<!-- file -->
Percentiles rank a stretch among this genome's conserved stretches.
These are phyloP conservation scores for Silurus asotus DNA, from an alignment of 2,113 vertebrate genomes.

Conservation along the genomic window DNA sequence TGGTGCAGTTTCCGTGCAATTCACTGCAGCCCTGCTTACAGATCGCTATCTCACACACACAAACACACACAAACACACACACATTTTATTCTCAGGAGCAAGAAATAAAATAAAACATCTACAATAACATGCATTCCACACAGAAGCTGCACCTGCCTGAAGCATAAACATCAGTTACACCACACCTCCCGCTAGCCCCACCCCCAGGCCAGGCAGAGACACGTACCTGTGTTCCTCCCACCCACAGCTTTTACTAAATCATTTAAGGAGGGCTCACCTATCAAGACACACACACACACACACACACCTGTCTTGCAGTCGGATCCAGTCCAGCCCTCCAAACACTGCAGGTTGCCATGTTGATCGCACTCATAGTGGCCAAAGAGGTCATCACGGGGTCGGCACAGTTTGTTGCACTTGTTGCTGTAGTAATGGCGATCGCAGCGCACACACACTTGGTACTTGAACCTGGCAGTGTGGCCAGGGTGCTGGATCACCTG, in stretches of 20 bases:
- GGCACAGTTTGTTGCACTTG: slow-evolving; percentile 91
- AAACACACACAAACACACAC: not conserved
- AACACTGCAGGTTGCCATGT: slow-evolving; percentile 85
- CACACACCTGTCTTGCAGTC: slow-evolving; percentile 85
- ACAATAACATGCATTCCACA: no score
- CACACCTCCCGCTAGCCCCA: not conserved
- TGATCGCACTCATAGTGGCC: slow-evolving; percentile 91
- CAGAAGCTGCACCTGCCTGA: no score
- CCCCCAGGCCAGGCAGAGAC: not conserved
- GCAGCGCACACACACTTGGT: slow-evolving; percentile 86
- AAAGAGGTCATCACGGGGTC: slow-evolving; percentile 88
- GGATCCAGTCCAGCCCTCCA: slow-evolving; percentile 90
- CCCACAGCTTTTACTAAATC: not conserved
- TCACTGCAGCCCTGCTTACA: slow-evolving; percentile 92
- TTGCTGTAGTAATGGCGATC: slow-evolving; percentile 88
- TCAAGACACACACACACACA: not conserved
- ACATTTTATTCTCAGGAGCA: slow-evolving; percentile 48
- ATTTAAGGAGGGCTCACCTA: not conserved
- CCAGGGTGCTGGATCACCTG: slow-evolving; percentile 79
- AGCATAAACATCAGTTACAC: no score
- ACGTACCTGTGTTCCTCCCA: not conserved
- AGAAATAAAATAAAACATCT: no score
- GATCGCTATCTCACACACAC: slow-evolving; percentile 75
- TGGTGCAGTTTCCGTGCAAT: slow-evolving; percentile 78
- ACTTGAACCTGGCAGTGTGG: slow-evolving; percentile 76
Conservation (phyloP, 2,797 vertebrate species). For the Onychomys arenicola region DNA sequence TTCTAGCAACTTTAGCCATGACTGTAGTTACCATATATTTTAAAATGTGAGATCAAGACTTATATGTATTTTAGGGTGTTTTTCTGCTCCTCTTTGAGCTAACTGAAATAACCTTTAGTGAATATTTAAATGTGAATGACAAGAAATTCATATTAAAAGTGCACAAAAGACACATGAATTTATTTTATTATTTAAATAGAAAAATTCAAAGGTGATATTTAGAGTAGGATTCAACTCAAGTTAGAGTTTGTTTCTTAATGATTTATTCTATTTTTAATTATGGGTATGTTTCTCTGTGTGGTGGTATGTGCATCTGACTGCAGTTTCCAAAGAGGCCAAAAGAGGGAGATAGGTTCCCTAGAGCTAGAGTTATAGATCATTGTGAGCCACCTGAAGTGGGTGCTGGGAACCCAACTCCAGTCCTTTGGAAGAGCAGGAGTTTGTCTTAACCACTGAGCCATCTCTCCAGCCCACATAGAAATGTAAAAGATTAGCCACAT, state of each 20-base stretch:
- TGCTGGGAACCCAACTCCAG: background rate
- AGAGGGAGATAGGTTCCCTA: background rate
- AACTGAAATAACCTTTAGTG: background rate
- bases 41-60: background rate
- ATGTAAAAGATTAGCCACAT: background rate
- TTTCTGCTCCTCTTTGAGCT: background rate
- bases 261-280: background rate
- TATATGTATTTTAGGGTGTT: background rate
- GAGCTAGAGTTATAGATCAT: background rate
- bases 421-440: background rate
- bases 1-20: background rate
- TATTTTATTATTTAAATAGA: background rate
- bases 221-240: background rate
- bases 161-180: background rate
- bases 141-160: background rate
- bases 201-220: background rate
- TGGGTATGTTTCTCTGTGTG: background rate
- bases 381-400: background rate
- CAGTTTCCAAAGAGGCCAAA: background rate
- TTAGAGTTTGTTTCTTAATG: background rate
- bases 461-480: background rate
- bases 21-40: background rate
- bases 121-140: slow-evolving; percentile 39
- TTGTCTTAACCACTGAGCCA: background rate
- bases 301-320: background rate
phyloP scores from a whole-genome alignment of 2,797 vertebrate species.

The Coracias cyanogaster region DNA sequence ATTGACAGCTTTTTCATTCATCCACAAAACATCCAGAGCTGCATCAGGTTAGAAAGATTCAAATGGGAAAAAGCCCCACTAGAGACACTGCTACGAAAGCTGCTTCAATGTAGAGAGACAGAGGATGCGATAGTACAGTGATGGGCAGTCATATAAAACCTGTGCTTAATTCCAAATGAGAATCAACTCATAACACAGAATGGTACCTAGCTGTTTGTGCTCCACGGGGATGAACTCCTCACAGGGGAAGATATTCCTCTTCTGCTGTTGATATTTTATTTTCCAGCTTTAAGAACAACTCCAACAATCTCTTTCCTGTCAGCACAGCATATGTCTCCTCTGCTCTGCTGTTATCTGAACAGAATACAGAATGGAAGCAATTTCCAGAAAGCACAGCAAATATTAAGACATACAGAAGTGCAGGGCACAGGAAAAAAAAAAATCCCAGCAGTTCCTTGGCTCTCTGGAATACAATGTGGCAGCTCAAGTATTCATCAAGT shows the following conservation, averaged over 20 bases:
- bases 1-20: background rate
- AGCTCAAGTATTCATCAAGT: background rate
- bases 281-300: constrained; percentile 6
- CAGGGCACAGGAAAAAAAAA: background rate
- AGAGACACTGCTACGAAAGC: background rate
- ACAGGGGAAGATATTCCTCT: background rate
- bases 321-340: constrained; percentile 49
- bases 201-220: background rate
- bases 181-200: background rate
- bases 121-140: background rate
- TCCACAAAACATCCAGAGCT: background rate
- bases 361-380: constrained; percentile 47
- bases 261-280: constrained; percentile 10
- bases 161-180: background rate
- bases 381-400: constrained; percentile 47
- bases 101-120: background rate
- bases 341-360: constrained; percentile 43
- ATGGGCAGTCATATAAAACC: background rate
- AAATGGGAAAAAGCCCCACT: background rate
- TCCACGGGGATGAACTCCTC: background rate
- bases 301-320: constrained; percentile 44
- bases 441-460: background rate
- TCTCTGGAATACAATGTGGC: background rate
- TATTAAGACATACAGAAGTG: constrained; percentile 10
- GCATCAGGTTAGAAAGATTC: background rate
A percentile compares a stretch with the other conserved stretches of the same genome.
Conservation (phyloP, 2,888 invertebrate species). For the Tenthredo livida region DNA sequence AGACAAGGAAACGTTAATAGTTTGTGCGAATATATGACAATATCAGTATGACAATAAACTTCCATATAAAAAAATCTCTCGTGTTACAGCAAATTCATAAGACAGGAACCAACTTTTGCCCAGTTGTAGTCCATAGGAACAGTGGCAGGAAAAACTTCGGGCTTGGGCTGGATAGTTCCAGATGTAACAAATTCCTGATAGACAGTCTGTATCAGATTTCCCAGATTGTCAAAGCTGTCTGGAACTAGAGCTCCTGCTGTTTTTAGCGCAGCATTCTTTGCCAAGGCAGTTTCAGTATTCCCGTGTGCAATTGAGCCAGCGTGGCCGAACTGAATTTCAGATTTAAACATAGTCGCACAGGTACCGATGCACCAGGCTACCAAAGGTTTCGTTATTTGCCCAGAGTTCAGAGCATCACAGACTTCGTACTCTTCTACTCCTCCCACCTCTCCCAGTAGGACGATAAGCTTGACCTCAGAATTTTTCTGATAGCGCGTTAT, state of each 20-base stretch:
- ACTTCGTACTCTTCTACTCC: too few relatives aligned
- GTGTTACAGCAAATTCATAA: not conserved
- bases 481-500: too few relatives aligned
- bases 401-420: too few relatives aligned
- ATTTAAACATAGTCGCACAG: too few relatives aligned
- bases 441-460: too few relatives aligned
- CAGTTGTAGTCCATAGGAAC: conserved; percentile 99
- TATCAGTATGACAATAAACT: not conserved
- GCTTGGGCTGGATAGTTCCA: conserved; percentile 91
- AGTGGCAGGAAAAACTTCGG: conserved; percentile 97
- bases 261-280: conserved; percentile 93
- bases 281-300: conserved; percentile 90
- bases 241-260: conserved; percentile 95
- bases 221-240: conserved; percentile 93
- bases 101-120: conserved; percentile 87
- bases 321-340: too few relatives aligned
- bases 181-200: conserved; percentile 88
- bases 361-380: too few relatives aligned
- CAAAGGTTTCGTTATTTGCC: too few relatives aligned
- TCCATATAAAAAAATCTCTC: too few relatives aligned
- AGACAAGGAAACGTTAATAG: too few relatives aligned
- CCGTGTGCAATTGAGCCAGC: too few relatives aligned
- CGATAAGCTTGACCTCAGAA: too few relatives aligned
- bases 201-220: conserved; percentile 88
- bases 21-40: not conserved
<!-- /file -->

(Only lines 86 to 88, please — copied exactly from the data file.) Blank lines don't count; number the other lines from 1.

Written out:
- bases 481-500: too few relatives aligned
- bases 401-420: too few relatives aligned
- ATTTAAACATAGTCGCACAG: too few relatives aligned